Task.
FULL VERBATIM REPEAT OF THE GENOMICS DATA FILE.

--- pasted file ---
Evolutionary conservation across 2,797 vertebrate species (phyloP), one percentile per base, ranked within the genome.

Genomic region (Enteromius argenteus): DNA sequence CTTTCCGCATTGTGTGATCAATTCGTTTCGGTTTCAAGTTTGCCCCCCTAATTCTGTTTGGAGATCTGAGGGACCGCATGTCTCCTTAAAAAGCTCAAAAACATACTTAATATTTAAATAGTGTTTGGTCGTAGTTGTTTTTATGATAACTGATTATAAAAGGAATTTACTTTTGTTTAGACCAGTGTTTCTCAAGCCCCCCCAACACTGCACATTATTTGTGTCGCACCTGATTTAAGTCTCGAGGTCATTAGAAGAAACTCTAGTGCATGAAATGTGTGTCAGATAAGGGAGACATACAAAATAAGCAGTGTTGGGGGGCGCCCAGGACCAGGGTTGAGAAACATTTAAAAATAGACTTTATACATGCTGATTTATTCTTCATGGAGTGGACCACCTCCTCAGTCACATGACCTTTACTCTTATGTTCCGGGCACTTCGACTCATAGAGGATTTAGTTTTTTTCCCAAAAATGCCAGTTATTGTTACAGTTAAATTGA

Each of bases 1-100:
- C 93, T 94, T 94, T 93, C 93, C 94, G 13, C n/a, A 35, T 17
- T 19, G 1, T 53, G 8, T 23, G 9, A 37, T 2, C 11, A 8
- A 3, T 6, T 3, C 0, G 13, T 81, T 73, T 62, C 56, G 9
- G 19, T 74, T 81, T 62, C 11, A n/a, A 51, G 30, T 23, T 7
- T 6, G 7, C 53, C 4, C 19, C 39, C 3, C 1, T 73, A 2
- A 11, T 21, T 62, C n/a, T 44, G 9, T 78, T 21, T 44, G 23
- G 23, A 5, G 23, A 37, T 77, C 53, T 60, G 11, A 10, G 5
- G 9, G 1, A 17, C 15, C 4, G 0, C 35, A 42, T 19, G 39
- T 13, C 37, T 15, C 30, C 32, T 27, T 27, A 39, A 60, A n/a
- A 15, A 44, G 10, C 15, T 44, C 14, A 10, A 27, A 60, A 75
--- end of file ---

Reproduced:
Evolutionary conservation across 2,797 vertebrate species (phyloP), one percentile per base, ranked within the genome.

Genomic region (Enteromius argenteus): DNA sequence CTTTCCGCATTGTGTGATCAATTCGTTTCGGTTTCAAGTTTGCCCCCCTAATTCTGTTTGGAGATCTGAGGGACCGCATGTCTCCTTAAAAAGCTCAAAAACATACTTAATATTTAAATAGTGTTTGGTCGTAGTTGTTTTTATGATAACTGATTATAAAAGGAATTTACTTTTGTTTAGACCAGTGTTTCTCAAGCCCCCCCAACACTGCACATTATTTGTGTCGCACCTGATTTAAGTCTCGAGGTCATTAGAAGAAACTCTAGTGCATGAAATGTGTGTCAGATAAGGGAGACATACAAAATAAGCAGTGTTGGGGGGCGCCCAGGACCAGGGTTGAGAAACATTTAAAAATAGACTTTATACATGCTGATTTATTCTTCATGGAGTGGACCACCTCCTCAGTCACATGACCTTTACTCTTATGTTCCGGGCACTTCGACTCATAGAGGATTTAGTTTTTTTCCCAAAAATGCCAGTTATTGTTACAGTTAAATTGA

Each of bases 1-100:
- C 93, T 94, T 94, T 93, C 93, C 94, G 13, C n/a, A 35, T 17
- T 19, G 1, T 53, G 8, T 23, G 9, A 37, T 2, C 11, A 8
- A 3, T 6, T 3, C 0, G 13, T 81, T 73, T 62, C 56, G 9
- G 19, T 74, T 81, T 62, C 11, A n/a, A 51, G 30, T 23, T 7
- T 6, G 7, C 53, C 4, C 19, C 39, C 3, C 1, T 73, A 2
- A 11, T 21, T 62, C n/a, T 44, G 9, T 78, T 21, T 44, G 23
- G 23, A 5, G 23, A 37, T 77, C 53, T 60, G 11, A 10, G 5
- G 9, G 1, A 17, C 15, C 4, G 0, C 35, A 42, T 19, G 39
- T 13, C 37, T 15, C 30, C 32, T 27, T 27, A 39, A 60, A n/a
- A 15, A 44, G 10, C 15, T 44, C 14, A 10, A 27, A 60, A 75